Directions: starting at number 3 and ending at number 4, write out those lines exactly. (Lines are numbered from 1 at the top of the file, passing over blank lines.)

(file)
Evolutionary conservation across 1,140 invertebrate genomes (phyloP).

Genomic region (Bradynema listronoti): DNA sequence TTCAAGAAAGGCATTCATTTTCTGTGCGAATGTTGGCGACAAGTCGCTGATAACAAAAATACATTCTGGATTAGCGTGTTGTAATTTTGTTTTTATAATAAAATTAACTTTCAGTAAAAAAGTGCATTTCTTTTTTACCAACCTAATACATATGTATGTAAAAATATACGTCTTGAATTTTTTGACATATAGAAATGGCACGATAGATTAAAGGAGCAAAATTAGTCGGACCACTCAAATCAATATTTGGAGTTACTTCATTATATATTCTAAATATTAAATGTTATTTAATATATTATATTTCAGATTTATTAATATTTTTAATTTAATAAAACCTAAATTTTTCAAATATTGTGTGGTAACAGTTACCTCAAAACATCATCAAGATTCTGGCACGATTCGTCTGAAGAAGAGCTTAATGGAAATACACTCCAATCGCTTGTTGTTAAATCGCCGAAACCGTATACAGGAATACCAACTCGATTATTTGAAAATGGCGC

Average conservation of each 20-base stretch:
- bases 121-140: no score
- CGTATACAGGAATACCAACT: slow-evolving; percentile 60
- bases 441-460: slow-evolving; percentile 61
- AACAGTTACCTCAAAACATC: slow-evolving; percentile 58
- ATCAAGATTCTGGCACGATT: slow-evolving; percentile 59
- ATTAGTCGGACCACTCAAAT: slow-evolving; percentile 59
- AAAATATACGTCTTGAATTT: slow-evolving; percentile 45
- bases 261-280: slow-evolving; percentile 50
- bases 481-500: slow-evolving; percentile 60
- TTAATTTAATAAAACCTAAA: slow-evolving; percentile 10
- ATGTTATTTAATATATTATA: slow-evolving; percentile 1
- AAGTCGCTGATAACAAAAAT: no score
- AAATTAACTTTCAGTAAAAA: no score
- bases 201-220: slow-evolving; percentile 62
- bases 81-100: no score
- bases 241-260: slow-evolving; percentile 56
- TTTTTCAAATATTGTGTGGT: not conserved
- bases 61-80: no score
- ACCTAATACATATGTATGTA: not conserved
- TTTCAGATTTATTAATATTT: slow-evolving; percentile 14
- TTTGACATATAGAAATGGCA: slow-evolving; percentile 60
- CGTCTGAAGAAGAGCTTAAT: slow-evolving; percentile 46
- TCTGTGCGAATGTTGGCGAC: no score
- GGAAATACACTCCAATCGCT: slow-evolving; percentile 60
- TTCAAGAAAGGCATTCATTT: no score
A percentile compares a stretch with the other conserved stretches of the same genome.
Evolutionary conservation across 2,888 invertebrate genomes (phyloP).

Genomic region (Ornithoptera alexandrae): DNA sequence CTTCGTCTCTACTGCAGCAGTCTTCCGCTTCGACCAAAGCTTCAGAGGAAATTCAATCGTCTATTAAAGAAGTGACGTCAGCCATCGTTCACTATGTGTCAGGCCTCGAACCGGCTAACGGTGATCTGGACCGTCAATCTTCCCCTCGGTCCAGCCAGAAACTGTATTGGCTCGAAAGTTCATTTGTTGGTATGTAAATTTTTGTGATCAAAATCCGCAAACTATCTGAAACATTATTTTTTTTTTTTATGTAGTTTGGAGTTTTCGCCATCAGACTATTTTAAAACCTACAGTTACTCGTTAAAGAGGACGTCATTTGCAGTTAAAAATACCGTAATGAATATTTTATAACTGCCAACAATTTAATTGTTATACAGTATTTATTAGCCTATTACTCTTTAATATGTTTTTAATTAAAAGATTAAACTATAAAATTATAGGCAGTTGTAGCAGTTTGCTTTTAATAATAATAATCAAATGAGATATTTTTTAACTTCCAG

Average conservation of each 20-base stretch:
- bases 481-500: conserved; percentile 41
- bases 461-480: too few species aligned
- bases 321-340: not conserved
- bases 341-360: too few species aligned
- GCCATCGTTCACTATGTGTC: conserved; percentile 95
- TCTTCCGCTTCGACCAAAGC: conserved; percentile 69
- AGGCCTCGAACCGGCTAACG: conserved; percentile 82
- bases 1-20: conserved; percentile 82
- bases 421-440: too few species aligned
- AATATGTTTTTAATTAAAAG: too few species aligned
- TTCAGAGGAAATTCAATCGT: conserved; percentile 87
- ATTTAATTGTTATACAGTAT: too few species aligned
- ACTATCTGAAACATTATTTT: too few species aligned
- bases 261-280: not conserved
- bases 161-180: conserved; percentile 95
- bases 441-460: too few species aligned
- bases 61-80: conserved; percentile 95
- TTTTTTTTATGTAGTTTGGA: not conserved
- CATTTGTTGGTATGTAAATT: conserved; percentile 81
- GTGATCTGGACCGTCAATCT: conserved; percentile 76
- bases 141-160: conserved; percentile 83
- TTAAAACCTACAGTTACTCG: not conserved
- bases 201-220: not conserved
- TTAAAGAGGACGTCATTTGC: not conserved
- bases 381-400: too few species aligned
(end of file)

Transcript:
Average conservation of each 20-base stretch:
- bases 121-140: no score